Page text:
Global Institutional Investors on the IFRS Foundation’s Sustainability Standards

Lindsey Stewart is Senior Manager of Investor Engagement at KPMG LLP. This post is based on his KPMG memorandum. Related research from the Program on Corporate Governance includes The Illusory Promise of Stakeholder Governance by Lucian A. Bebchuk and Roberto Tallarita (discussed on the Forum here) and Reconciling Fiduciary Duty and Social Conscience: The Law and Economics of ESG Investing by a Trustee by Max M. Schanzenbach and Robert H. Sitkoff (discussed on the Forum here).

Executive summary

The IFRS® Foundation’s September 2020 consultation on sustainability reporting proposes setting up a Sustainability Standards Board (SSB) to set standards and drive global consistency.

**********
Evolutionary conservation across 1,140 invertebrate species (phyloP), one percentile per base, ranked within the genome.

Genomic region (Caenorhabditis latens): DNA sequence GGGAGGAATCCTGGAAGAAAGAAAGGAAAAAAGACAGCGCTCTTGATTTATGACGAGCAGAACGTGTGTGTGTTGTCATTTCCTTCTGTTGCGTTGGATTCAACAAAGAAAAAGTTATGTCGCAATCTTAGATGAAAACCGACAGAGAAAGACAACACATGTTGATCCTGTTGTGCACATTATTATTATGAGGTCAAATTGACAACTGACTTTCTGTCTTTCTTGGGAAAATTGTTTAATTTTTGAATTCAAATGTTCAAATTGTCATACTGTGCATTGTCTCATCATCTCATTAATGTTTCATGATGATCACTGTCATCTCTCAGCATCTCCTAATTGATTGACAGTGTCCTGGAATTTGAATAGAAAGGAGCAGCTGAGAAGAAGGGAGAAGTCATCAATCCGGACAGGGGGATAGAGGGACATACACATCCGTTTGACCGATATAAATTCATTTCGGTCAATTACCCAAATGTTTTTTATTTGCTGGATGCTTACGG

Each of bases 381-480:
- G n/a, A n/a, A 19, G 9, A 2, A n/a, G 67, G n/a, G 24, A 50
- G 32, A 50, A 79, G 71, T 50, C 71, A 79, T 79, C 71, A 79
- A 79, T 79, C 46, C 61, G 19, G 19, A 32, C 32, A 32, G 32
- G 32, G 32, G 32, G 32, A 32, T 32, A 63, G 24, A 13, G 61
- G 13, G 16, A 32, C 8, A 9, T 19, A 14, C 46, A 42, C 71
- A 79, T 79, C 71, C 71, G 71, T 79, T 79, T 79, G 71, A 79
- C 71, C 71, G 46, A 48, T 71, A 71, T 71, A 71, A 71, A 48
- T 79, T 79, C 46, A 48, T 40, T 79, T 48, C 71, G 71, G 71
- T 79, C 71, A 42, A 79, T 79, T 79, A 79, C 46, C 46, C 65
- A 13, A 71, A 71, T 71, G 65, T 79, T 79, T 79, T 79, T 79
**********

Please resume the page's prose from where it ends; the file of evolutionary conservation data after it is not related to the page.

We reviewed the comment letters of a selection of 20 of the largest and most influential investor respondents to the Consultation—18 global institutional investors with close to $24 trillion of assets and two major investor associations. The responses provide a uniquely detailed and current view of the investor community’s environmental, social and governance (ESG) reporting needs.

Among the investor community, there is an appetite across the board for a globally accepted, mandatory standard for sustainability reporting. There is also broad recognition that the IFRS Foundation is an appropriate body to co-ordinate such standard setting activity. Additionally, investors frequently emphasise the need for the IFRS Foundation to act quickly and to advance, rather than replace, the work done by existing owners of voluntary disclosure frameworks.